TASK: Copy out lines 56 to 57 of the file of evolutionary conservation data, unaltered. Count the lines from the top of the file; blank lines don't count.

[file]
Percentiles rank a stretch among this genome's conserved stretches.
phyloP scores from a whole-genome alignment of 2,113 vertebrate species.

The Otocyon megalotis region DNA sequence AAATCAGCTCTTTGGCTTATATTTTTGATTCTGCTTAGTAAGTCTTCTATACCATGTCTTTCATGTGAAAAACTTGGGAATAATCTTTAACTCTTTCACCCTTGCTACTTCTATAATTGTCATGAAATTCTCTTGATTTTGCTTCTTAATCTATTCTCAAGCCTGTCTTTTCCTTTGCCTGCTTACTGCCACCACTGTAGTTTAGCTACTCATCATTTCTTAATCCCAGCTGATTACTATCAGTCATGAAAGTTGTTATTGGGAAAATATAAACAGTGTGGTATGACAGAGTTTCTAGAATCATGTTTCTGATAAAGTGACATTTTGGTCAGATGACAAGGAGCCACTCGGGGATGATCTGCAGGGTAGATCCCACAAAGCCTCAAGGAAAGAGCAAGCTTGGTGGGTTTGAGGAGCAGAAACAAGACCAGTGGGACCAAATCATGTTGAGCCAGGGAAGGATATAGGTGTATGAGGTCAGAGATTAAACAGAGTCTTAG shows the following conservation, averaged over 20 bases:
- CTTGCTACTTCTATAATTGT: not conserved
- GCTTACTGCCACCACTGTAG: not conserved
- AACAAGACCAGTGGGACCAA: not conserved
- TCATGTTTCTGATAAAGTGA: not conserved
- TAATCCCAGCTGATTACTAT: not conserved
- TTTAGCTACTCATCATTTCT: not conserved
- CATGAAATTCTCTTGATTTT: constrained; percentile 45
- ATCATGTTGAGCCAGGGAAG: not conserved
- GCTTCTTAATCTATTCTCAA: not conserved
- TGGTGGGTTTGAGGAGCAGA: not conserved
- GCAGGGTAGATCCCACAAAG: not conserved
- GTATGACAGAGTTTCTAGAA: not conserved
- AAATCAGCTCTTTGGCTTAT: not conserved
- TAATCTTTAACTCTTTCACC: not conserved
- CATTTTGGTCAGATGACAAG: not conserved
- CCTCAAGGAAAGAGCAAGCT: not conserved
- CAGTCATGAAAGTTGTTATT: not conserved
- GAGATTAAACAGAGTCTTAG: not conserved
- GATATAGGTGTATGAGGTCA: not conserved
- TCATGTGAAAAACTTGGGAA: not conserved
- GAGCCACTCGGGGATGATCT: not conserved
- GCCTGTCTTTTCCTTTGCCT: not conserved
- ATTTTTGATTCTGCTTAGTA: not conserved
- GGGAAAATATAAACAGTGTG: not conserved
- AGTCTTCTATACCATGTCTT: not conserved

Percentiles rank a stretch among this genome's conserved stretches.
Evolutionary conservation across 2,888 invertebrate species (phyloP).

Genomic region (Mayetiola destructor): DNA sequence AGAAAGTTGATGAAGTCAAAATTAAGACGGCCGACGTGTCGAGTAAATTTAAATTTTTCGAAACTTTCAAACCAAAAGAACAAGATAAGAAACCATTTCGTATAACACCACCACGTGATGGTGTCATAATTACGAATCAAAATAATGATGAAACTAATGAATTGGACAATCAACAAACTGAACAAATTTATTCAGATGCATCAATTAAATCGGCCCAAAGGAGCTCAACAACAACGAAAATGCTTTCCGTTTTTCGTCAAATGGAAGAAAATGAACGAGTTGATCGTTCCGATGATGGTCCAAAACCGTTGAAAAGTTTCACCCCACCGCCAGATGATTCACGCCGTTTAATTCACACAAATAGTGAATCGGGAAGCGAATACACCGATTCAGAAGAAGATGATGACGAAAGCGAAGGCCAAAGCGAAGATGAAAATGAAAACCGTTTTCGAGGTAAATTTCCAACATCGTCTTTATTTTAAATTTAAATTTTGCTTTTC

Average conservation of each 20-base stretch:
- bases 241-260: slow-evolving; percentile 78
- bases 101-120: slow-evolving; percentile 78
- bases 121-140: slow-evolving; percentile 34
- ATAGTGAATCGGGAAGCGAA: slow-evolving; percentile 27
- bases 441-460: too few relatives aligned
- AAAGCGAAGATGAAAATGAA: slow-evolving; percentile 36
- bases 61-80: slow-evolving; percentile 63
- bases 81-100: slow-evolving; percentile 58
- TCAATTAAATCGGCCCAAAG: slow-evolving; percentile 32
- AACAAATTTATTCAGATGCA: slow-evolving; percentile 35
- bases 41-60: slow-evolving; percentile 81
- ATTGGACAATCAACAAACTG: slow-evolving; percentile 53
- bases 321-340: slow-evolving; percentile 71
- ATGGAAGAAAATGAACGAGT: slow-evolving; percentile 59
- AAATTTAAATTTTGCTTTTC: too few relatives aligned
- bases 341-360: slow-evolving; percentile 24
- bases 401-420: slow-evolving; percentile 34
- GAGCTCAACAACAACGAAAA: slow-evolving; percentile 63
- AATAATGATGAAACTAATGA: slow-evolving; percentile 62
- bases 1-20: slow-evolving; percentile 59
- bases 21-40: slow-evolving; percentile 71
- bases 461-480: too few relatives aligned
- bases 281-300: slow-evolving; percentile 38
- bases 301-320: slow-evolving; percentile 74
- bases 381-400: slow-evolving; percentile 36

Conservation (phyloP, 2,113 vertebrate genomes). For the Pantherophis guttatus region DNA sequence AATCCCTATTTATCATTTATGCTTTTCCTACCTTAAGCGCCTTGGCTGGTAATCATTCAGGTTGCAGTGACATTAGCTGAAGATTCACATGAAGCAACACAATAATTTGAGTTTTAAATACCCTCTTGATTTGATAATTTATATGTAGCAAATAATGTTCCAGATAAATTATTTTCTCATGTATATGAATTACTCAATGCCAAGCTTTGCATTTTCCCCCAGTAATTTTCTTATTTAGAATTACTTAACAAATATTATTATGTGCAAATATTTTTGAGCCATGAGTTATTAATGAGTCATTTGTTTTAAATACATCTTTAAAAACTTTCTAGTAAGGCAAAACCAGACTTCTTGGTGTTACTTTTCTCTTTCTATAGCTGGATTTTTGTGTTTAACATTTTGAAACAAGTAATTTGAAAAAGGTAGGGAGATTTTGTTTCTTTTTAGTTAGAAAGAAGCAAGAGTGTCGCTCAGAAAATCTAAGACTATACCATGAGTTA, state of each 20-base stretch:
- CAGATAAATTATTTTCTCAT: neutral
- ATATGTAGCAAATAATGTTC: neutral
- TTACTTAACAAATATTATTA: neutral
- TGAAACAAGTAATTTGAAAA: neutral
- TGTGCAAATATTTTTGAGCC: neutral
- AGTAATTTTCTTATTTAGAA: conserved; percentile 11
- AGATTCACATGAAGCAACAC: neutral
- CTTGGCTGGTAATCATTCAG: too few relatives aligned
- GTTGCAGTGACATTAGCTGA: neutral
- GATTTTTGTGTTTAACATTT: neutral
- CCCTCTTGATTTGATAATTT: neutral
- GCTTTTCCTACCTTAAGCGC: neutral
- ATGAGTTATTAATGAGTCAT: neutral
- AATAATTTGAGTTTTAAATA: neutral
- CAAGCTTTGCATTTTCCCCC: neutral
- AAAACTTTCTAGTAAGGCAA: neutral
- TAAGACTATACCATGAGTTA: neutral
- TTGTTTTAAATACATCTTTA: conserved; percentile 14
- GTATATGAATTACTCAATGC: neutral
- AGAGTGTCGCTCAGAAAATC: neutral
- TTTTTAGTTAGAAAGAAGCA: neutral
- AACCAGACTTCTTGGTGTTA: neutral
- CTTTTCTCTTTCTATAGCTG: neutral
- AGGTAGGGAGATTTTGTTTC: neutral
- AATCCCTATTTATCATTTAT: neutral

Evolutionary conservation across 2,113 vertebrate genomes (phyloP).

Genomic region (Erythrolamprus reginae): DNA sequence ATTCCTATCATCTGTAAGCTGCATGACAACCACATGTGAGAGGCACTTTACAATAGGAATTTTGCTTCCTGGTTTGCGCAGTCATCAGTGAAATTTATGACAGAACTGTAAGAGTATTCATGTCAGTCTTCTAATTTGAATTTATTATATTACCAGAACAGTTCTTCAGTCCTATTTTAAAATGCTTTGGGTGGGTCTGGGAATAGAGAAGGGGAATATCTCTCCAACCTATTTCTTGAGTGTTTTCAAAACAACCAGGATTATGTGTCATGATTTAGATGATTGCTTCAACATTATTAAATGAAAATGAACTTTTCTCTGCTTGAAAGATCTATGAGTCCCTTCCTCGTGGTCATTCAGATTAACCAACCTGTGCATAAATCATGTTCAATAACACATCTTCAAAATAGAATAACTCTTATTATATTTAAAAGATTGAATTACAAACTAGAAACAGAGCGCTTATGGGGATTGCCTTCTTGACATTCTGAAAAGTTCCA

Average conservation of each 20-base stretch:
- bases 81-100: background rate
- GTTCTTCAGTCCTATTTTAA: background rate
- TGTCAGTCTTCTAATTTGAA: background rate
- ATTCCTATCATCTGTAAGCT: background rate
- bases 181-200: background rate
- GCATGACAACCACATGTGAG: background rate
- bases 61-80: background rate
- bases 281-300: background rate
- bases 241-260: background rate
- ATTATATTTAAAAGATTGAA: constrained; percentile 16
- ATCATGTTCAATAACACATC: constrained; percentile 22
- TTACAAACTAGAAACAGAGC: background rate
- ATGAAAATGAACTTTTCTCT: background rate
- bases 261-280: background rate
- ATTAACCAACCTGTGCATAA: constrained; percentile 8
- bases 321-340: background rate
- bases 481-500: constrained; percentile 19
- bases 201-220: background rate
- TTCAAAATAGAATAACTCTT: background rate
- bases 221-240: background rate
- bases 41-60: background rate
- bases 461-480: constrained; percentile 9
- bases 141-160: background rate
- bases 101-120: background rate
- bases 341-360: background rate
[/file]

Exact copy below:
- bases 301-320: slow-evolving; percentile 74
- bases 381-400: slow-evolving; percentile 36